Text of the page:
Fire and Conservation

Science and Priorities

Our fire ecologists use science-based, collaborative assessments to set conservation priorities.

Different ecosystems have different responses to fire. In addition, largely as a result of human actions, fires are behaving differently now than they have throughout history. Our fire ecologists use science-based, collaborative assessments to set conservation priorities and to improve our understanding of the role of fire and the underlying causes of fire regime alteration.

Working with partners, we conduct fire assessments at a variety of scales – global, national, regional, state, and individual sites.

  • The Global Fire Partnership is a collaborative project between The Nature Conservancy, the World Conservation Union (IUCN), the University of California Berkeley’s Center for Fire Research and Outreach (CFRO), and the World Wildlife Fund (WWF). The team completed a global assessment of native fire regimes that documents fire's changing role in global ecosystems, which can be used in decision-making related to biodiversity conservation.
  • Fire assessments for the Bahamas, the Dominican Republic and a portion of Honduras are complete. Guidelines for working with fire conservation across national boundaries are explained in a Nature Conservancy-produced document, Living with Fire: Sustaining Ecosystems & Livelihoods Through Integrated Fire Management. Another report, Fire, Ecosystems, and People: Threats and Strategies for Global Biodiversity Conservation, explains how the Conservancy approaches working with fire and indigenous people world-wide.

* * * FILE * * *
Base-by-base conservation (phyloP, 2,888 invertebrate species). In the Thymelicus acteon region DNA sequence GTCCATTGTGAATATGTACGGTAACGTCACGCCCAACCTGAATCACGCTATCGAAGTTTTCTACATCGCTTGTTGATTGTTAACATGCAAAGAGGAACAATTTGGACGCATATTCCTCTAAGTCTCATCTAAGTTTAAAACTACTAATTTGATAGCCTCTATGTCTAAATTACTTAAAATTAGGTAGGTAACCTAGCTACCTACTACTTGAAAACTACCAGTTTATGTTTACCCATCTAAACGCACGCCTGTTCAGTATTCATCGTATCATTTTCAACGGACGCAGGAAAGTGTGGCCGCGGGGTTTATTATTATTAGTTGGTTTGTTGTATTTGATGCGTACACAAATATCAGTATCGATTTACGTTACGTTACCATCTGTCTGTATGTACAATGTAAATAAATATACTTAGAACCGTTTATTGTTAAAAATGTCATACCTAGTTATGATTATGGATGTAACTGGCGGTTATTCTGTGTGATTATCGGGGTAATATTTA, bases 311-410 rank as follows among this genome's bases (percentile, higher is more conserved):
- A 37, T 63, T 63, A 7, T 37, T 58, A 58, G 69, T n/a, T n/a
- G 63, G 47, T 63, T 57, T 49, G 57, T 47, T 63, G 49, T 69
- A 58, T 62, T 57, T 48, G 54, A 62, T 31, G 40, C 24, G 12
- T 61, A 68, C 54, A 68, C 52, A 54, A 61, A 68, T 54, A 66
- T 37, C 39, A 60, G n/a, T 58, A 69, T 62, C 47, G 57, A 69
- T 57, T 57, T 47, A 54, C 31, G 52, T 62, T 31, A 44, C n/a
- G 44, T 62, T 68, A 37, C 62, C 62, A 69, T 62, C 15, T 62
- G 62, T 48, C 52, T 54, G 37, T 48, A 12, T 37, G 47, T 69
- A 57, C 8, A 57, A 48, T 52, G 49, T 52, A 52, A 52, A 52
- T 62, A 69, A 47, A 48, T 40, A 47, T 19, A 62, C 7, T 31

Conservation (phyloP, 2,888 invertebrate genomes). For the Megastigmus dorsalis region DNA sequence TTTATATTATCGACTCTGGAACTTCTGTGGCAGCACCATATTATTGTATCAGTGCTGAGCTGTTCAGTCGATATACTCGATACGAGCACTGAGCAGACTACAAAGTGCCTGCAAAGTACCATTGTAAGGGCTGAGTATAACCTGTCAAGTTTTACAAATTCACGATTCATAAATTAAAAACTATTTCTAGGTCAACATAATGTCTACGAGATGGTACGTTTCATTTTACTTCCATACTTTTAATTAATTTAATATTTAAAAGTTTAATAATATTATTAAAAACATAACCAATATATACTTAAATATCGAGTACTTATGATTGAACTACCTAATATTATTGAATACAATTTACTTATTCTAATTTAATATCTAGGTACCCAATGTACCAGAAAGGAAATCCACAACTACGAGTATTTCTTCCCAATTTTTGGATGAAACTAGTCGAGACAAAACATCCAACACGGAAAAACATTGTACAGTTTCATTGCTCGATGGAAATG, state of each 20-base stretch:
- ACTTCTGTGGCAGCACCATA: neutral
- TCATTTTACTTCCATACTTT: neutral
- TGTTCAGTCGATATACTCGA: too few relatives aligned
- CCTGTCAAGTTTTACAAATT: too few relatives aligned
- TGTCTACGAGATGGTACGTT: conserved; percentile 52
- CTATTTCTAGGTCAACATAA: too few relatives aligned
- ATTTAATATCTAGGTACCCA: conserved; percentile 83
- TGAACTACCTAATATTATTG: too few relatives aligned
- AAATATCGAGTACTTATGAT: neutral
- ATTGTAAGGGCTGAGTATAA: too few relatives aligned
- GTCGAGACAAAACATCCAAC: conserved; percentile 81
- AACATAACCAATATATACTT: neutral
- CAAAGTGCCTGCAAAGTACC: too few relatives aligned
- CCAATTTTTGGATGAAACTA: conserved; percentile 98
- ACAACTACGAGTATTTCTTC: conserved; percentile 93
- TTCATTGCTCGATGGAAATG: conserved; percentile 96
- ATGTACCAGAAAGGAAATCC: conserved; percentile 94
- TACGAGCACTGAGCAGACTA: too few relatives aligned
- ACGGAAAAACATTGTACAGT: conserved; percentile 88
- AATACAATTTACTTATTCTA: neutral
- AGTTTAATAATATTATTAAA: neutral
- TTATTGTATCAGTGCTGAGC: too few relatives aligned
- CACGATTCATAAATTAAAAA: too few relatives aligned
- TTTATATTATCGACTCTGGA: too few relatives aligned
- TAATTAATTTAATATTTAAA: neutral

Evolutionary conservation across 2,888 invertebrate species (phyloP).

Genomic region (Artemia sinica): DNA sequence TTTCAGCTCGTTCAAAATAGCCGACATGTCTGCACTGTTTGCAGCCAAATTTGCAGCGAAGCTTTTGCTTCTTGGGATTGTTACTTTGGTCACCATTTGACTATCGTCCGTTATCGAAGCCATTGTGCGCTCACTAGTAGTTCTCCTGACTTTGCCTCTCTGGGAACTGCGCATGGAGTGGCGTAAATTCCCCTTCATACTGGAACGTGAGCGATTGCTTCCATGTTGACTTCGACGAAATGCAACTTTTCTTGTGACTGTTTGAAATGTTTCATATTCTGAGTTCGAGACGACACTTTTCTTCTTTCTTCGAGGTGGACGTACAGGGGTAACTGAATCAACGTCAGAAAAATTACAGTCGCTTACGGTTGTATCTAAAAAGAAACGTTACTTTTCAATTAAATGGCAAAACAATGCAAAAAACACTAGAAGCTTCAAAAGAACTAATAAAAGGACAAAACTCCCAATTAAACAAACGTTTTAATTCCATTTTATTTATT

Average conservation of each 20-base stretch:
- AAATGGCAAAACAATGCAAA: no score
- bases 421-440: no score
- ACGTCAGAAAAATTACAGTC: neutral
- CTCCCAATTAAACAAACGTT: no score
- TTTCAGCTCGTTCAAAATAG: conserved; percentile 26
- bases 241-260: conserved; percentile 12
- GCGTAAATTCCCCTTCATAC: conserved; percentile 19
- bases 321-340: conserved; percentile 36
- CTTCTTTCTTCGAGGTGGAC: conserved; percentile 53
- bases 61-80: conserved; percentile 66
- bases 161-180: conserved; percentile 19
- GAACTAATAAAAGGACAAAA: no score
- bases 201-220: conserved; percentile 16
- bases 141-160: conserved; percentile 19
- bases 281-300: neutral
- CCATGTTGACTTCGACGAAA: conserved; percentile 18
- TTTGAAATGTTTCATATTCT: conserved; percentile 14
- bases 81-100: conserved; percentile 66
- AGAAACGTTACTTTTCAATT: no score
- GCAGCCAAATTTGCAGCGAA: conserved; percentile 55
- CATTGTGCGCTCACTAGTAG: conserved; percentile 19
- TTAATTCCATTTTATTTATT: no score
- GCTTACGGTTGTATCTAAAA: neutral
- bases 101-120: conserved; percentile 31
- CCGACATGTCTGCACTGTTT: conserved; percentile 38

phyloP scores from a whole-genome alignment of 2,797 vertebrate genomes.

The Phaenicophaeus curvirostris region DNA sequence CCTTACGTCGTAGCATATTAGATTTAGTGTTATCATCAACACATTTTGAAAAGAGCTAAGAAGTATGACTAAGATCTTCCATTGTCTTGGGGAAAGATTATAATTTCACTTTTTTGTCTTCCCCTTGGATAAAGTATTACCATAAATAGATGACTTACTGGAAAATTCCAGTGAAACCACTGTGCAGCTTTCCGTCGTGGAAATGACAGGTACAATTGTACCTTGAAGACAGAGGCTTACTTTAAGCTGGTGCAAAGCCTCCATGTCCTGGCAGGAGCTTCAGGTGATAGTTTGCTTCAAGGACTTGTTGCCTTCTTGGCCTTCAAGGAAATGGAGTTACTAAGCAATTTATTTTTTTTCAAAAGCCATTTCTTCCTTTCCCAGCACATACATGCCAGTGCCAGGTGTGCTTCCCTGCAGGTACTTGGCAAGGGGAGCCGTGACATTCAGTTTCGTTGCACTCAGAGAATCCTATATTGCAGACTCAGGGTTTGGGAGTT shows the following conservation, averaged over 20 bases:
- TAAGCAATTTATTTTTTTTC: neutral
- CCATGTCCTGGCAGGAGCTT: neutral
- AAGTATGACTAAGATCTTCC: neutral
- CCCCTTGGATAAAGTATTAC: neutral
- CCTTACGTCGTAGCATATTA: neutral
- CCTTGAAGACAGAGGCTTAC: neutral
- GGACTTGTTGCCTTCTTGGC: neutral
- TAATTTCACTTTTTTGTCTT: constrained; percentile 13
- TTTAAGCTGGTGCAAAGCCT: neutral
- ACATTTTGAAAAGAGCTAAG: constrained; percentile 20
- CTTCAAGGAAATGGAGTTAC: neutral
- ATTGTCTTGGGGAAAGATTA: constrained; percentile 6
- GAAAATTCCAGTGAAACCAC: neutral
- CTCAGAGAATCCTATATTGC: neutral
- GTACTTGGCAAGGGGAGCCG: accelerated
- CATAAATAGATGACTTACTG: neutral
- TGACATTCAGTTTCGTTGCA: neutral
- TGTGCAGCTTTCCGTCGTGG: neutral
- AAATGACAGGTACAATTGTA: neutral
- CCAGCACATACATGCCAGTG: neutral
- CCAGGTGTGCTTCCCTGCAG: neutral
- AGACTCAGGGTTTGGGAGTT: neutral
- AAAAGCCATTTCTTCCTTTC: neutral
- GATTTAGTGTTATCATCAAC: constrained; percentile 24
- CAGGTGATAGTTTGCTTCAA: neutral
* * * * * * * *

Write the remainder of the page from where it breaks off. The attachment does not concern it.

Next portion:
• The Nature Conservancy is a major partner in LANDFIRE, a national program that produces geo-spatial products and databases covering the United States. LANDFIRE is a partnership between the Department of the Interior, the U.S. Forest Service and the Conservancy. The partnership has created a nationally complete, comprehensive, and consistent set of products that support fire and natural resource management organizations and applications. Tools and data are used to support large federal wildland fire-related applications, landscape-level conservation planning, regional wildlife studies, ecosystem services, biofuels and national carbon stock and biomass assessments. Find TNC-LANDFIRE on the Conservation Gateway.



x animal

Sign up for Nature eNews!

Sign Up for Nature e-News

Learn about the places you love. Find out
how you can help.

Thank you for joining our online community!

We’ll be in touch soon with more Nature Conservancy news, updates and exciting stories.

Please leave this field empty

I'm already on the list!

Read our privacy policy.